Compensation for disrepair and poor conditions
You can ask your landlord for compensation if they fail to carry out repairs within a reasonable time when you have reported them.
You could also get compensation if your home is unfit to live in because of poor conditions.
If your landlord agrees to a rent reduction or refund because of the problems, get this in writing.
You can take court action if your landlord won't agree to compensation.
The court expects you to try and negotiate first. You also need to provide evidence.
What you can claim compensation for
You can claim for actual financial loss as well as for general inconvenience.
Damage to belongings
You can claim for items that are damaged or destroyed because of poor conditions or during repair works.
You can claim if you've had to spend more money because of problems with conditions in your home.
For example: higher electric bills when using plug in heaters due to a broken boiler.
Keep receipts and bills to show money you paid because of disrepair or poor conditions
You can claim for inconvenience such as:
disruption to your daily life
not having full use of your home
time spent waiting for builders or inspections
The amount you could get depends on how the problem affected you and for how long.
Damage to health
You can claim if your physical or mental health is affected by the conditions in your home.
The amount depends on how you were affected and for how long.
You can also claim for:
loss of earnings if you could not work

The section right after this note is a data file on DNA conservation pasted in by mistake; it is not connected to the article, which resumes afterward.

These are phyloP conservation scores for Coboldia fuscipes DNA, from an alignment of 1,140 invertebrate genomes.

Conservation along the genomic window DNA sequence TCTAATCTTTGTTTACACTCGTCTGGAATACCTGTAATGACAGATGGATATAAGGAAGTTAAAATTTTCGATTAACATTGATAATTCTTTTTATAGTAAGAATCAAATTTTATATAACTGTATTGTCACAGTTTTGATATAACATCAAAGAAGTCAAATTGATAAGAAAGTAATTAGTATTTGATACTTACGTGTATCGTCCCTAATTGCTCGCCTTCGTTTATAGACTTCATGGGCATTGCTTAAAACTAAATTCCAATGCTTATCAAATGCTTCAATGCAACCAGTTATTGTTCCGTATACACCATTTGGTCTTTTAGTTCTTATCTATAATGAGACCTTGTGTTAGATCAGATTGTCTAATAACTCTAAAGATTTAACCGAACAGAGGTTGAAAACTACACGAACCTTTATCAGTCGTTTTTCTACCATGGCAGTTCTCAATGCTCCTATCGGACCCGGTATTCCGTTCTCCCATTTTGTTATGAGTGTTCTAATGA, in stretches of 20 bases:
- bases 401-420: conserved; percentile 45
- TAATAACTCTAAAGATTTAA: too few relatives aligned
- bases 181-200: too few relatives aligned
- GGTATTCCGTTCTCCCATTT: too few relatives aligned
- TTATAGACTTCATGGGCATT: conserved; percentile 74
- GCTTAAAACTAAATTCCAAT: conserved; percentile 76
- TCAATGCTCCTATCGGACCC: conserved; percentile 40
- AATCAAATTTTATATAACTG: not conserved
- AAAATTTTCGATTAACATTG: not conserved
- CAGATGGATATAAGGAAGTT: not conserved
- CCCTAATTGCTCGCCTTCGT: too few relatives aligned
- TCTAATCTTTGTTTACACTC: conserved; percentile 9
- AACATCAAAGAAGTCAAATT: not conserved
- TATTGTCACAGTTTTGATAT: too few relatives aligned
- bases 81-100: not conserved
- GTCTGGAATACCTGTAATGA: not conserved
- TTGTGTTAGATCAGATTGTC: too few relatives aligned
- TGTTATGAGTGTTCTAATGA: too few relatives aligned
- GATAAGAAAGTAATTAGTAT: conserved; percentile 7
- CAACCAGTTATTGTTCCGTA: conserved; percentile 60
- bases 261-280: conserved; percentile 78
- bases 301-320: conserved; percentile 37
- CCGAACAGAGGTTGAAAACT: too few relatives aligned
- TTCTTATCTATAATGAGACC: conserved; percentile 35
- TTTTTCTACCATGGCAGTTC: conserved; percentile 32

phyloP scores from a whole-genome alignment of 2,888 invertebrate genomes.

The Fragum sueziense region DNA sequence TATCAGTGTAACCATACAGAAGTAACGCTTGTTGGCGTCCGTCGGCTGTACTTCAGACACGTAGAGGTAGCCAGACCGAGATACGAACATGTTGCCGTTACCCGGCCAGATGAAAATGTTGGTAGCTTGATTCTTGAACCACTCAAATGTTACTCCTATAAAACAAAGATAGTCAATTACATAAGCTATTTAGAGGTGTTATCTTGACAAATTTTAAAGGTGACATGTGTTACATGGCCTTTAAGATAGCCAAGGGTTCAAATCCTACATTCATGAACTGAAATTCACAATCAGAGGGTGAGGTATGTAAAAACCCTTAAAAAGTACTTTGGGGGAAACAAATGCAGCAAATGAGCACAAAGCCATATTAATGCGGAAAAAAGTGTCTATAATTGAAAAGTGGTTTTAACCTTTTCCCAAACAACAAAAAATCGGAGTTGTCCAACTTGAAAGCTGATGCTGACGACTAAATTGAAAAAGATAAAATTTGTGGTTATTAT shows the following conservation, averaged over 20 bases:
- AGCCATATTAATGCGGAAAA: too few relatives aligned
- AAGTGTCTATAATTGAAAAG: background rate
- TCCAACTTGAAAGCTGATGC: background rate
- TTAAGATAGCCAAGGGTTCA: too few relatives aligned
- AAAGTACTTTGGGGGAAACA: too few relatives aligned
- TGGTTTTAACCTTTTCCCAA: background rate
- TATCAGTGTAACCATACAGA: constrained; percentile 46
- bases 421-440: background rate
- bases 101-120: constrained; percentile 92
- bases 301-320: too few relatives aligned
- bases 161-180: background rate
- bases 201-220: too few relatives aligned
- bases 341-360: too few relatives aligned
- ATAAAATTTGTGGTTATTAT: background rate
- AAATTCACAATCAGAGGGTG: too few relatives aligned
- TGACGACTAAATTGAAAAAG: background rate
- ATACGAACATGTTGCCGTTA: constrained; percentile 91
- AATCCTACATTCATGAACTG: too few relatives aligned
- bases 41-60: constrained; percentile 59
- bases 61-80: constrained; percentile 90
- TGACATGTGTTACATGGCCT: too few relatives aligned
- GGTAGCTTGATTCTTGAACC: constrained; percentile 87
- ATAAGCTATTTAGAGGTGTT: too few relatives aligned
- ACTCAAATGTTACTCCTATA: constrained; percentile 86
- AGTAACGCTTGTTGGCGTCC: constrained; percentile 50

extra expenses such as prescriptions or travel to hospital
Keep sick notes or hospital reports that show how your health has been affected.
When you can start legal action
You can take legal action to claim compensation during your tenancy or after it ends.
You must have reported the problem to your landlord during your tenancy.
You have up to 6 years to claim or 3 years for a personal injury claim. The time runs from when your landlord should have carried out the work.
Negotiate with your landlord
It can save time and money if you can reach an agreement before court.
You can keep negotiating even if you've started court action.
Explain why you think you are entitled to compensation. Follow up conversations with a letter or email. Keep copies.
Consider reasonable offers from your landlord - including offers to reduce your rent. There’s no guarantee you'll get more if you go to court.
You could get compensation after a complaint to a free independent service such as an ombudsman or redress scheme.
You have to complain to your landlord or letting agent first.
You can complain to the Housing Ombudsman if you're a council or housing association tenant and are unhappy with the way your repairs issue or complaint has been dealt with.
You can complain to a redress scheme if you rent privately through a letting agent, but only if the agent has contributed to the problem.
Last updated: 18 March 2020